Love in its purest form, ‘unconditional’ is the best. In our fast food society, seldom there is place for the unconditional love. If we exclude the love of mom for her child, then most other relations of love don’t hold strong to the bond of unconditional love. However, I feel privileged at the unconditional love showered by the people(developers, maintainers, users etc) of the “Free Software Foundation”.
The love which they put into their work so millions around the globe can experience a solid product. The compromises they make to fix the loopholes soon upon being discovered in software are many. My heart reaches out to people who are so devoted to their work. Who wake up every morning & put in their best. There is no appraisal or immediate reward but that does not let these people from doing what they do best. Its the effort & commitment of each person in the hierarchy who gives in his/her best which rubs off on the whole project. They work together in peace & utmost co-operation. Contrast this with the corporate world/society where most of the people are ever-ready to stomp on someone to gain a personal milestone in favor of the team’s success. Its a good lesson one can take from these people – “Do your Best & Team’s Success won’t be far off”.
At the end of the day, I feel so happy to be a part of it. Its not about the money I save from using free software. Its not about showoff/glitz factor in using free software. Its all about appreciating the good work of people involved & joining them. Its about helping to spread the word, that being free does not equates to poor. Though I’m still in my baby steps towards contribution to the free software foundation but I’m doing my bit. If everyone gives in a bit, then we’re looking at a tsunami of greatness. The Tsunami of Free Software sailing not only in computers & gadgets but in hearts around the globe. Happy Free Software Day! :-)
Over the time, your operating system tends to generate temporary files which get on accumulating in the temporary directories. This negatively affects the system responsiveness & off-course wastes disk space. Further, there are also other resources like browser caches, thumbnail caches & more which if not cleared from time to time make the system sluggish. An advance user may very well take control & go rectifying each of the above problems. However that would mean more time to clear up each individual thing. Here, steps in to rescue is KDE’s very own utility – Sweeper(Application>Utilities>Sweeper).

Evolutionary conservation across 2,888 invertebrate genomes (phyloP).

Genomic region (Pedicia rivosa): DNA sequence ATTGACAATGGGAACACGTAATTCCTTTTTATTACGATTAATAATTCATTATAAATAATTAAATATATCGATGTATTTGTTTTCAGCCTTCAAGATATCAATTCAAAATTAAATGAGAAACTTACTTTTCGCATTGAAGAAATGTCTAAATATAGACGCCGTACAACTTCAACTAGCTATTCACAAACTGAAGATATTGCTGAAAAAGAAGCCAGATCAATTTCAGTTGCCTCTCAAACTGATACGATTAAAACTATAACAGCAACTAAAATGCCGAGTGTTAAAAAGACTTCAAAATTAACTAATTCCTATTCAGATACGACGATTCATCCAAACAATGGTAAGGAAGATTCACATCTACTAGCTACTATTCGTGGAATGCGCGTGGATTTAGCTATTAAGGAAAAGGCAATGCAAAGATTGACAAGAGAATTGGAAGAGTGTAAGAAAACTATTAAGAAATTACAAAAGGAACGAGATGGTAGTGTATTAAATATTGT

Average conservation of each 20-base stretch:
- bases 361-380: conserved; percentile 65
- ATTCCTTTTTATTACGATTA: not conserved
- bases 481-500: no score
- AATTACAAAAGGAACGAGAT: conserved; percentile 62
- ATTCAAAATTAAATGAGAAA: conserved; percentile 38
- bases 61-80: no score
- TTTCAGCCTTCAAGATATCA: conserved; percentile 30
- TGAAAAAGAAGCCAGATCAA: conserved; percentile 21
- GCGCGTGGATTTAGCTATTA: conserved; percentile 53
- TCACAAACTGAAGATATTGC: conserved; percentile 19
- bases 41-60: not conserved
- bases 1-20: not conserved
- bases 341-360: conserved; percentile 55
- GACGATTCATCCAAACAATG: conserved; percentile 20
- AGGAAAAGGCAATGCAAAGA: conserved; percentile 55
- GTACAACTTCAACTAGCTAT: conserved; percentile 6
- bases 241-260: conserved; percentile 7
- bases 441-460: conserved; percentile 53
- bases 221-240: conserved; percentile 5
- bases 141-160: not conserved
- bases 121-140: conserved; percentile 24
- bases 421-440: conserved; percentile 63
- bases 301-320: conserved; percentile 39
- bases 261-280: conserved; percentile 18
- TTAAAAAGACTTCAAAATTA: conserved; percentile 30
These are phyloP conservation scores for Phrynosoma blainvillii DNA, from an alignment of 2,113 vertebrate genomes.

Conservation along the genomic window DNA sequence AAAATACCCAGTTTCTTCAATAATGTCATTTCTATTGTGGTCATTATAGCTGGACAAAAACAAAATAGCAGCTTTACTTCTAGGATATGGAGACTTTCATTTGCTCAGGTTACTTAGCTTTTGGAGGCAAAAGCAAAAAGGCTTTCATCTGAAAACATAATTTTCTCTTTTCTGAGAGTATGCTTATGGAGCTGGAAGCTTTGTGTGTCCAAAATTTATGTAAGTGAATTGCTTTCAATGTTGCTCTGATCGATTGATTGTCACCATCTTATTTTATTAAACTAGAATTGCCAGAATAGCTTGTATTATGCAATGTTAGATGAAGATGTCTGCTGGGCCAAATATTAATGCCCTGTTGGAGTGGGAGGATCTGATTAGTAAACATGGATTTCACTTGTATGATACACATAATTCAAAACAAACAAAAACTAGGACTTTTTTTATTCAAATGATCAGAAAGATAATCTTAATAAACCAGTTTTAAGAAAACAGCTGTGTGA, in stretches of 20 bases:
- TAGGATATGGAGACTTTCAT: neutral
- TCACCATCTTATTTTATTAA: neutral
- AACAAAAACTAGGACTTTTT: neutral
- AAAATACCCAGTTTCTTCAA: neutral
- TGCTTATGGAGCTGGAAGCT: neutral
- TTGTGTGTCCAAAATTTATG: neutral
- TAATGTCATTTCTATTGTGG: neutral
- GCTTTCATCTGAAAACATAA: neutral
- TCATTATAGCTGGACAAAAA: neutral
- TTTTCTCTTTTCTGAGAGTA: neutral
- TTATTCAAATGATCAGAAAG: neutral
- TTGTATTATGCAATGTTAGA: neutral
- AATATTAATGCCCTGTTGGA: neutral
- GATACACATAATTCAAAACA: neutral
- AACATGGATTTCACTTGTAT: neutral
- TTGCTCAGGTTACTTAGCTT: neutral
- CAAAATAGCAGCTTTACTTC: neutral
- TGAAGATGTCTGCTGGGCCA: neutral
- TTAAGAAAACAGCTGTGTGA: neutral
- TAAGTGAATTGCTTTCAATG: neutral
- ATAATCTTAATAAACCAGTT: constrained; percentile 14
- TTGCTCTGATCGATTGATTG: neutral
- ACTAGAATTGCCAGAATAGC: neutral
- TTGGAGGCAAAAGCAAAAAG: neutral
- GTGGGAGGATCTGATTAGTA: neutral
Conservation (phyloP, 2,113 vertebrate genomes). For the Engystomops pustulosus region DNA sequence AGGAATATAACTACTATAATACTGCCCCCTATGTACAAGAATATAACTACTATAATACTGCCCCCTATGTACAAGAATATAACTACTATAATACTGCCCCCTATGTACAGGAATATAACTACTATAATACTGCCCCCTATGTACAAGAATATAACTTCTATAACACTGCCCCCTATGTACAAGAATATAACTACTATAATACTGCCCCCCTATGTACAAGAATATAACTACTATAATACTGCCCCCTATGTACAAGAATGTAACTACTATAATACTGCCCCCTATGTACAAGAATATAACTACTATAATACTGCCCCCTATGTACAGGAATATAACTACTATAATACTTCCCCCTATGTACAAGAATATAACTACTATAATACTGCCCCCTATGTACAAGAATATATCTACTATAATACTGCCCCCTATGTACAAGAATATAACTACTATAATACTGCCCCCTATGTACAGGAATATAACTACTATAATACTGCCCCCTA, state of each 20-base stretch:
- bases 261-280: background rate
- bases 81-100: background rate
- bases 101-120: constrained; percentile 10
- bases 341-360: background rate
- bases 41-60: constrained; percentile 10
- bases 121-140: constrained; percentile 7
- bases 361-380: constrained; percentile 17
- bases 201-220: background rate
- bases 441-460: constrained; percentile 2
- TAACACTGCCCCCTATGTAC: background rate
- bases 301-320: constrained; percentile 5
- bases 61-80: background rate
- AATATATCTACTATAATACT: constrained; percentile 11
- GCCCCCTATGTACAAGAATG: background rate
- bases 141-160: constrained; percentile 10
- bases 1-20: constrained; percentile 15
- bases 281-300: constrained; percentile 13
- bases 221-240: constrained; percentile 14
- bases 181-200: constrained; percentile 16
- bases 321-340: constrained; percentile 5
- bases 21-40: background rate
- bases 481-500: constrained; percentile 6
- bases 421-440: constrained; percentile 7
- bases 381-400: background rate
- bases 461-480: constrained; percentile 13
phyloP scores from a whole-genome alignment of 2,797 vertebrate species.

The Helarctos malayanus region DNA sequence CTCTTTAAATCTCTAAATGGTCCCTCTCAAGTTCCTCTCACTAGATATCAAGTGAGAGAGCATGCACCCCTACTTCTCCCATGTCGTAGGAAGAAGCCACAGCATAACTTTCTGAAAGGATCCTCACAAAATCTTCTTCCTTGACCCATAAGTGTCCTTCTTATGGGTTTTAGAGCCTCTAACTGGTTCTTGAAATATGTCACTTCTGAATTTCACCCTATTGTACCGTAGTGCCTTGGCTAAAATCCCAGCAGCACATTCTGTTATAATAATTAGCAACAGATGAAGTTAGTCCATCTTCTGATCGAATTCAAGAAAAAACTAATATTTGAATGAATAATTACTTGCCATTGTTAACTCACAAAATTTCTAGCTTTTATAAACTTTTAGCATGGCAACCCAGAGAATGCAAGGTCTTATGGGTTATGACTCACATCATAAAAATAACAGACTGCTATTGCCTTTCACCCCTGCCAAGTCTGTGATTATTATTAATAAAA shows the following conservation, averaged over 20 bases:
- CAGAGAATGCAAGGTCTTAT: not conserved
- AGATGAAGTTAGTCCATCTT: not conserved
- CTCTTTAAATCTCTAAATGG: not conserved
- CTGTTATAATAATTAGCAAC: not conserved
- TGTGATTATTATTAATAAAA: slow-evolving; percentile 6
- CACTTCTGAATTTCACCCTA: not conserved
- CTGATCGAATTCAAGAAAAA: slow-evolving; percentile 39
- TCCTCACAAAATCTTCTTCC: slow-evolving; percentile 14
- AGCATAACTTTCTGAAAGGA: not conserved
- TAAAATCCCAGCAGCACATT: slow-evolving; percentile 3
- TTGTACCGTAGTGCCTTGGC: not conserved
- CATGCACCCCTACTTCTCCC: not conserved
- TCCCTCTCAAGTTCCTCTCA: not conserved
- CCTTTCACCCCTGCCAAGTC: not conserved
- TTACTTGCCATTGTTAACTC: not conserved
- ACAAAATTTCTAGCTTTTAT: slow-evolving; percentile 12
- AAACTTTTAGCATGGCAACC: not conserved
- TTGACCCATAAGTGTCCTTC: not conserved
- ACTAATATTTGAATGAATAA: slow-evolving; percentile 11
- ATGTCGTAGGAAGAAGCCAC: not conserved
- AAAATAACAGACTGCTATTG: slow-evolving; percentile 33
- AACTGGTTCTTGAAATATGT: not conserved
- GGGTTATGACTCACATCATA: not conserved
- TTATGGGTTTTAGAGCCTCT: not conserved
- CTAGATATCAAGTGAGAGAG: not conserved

As the name suggests, Sweeper is a tiny utility which lets one clear all the unwanted clutter from the system. The interface of sweeper is ridiculously idiot-proof & all the options are self explanatory. Simply check whatever you wish to get rid off from your system & hit “Clean Up”. Sweeper is capable of clearing cookies, temporary files, thumbnail cache, browser cache, favicons, clipboard, recently used document list, recent applications etc.
From time to time, I recommend running Sweeper & letting it do its job. It will ensure you good disk resources & a responsive computer.
Timelapse videos are fantastic to show the occurrence of an event stretching in time in just a few seconds of time. It leaves the viewer spellbound & makes him need to watch more such videos. However, timelapse videos need concrete planning & execution to impress the viewers.
Having being into photography for a while now, I decided to give timelapse a try. I call it a try since I did not have the equipment required in order to shoot a good timelapse video. One requires a sturdy tripod & a remote release or an intervalometer(within the camera) to make timelapse videos easy. I was with a cheap tripod, which basically is not certified to even pull the weight of a low end DSLR with basic kit lens. To make matters murkier, I did not have a remote release nor intervalometer. Still I decided to give it a shot.
I went to the location & camped up with my DSLR set on to the tripod. As passersby gave me curious glances, I took my wrist watch from my wrist in my left hand & with other started gunning shots with an interval of 10 seconds in between. I continued doing this for almost 40 minutes, till the sun went down & the twilight dying out. Towards the fag end of my journey, I had waves reaching the bottom of my tripod & I was standing now with my right hand index finger still on the shutter button. The waves displaced the sand beneath the tripod legs with each visit causing it(tripod) to shift everytime. Further, the flimsy tripod could not stand still however gently I released the shutter. The outcome, a slight moment in the frame during the video.
What do you feel? What could have been improved here? Any tips? Let me know your views in the comments. Would be happy to implement them next time around. :)
Photographers often need to resize hundreds or even thousands of picture from time to time. Manually resizing each photographs one by one will ensure you do not get time to do any other things & missing submission deadlines. The solution to this answer is “Batch Resize”. As the name suggests, it means resizing photos in large quantities in one go. In this article, I’ll show you how to resize photographs in Digikam.
I’ve confessed before that apart from Photography, I have a keen interest in Cinematography too. Offcourse, I’m a photographer first but have a urge to learn about the wonderful world of Video/Film-Making & create good short films. Since investing in an video camera is not a budget solution, I would be learning to make videos on DSLR camera’s which offer more than decent quality. For time-being, I don’t have a DSLR but I always thought of making a short film just to make myself happy & improve on my filming skills. Left with no option but my Canon Powershot SX100 IS still camera, I decided to film a short film on it.